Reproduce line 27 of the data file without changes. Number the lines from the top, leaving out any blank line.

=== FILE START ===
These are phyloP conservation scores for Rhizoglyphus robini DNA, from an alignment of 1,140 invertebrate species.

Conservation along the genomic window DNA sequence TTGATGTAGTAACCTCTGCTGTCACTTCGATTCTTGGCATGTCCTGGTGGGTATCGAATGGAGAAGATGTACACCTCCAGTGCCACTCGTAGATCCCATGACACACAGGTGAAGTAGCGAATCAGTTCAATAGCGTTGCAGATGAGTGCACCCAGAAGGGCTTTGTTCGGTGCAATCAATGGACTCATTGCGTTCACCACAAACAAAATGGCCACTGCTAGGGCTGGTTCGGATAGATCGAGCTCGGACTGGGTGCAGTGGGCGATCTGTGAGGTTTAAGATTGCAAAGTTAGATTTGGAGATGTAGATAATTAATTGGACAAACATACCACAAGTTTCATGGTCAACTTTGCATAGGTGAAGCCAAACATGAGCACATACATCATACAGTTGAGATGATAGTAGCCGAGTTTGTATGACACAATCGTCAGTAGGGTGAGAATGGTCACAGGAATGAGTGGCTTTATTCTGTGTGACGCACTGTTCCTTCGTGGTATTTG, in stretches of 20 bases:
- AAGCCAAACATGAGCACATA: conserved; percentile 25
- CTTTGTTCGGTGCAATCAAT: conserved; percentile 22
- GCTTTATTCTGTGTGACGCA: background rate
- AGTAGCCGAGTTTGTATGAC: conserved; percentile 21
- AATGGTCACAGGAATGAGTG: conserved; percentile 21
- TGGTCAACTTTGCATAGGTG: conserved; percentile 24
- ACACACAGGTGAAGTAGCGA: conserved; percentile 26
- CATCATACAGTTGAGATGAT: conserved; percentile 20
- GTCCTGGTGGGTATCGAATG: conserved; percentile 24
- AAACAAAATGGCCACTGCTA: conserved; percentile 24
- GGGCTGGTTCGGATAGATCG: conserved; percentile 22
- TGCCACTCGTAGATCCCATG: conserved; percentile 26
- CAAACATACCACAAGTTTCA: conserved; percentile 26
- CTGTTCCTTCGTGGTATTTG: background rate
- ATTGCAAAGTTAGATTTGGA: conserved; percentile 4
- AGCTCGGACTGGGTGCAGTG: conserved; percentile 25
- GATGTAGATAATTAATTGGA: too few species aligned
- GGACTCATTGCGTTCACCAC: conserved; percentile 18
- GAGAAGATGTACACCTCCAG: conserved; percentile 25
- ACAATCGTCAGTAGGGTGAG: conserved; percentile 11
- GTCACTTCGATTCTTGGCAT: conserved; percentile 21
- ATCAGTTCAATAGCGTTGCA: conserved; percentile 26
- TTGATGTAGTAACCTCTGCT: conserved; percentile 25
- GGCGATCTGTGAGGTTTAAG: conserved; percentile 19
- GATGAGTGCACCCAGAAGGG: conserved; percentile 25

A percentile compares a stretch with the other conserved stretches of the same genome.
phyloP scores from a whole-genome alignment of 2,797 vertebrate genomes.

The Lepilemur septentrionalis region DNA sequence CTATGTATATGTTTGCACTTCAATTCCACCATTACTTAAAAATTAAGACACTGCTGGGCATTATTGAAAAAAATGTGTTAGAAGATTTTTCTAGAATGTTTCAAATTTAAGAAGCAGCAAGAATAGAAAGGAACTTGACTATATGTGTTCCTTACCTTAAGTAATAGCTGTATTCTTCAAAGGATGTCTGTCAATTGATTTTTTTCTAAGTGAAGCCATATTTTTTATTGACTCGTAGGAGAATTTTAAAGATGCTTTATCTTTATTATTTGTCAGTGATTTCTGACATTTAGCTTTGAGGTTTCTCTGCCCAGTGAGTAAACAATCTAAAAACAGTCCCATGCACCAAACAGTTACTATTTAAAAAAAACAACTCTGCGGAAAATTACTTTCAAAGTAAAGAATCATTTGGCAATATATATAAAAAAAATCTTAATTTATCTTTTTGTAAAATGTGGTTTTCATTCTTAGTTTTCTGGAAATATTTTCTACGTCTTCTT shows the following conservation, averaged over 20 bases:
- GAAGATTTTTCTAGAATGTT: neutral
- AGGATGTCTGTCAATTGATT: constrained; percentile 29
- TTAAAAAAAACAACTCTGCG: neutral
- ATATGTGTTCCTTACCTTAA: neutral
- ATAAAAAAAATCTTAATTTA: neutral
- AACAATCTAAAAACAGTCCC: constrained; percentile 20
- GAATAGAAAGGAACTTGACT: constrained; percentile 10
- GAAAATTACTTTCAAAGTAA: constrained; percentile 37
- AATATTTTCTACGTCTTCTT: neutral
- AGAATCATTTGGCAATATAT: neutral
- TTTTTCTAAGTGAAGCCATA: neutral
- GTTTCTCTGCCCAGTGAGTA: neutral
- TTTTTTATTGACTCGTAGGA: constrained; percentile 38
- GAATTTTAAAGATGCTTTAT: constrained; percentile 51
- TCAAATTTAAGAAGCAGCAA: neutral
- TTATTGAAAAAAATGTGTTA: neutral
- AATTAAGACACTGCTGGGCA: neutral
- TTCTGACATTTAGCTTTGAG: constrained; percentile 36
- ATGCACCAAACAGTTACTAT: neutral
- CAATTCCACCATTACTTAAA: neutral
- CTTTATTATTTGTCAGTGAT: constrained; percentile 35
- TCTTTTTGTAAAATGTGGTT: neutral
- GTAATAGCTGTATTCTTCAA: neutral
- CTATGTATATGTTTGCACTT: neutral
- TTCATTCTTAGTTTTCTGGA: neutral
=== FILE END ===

- GATGAGTGCACCCAGAAGGG: conserved; percentile 25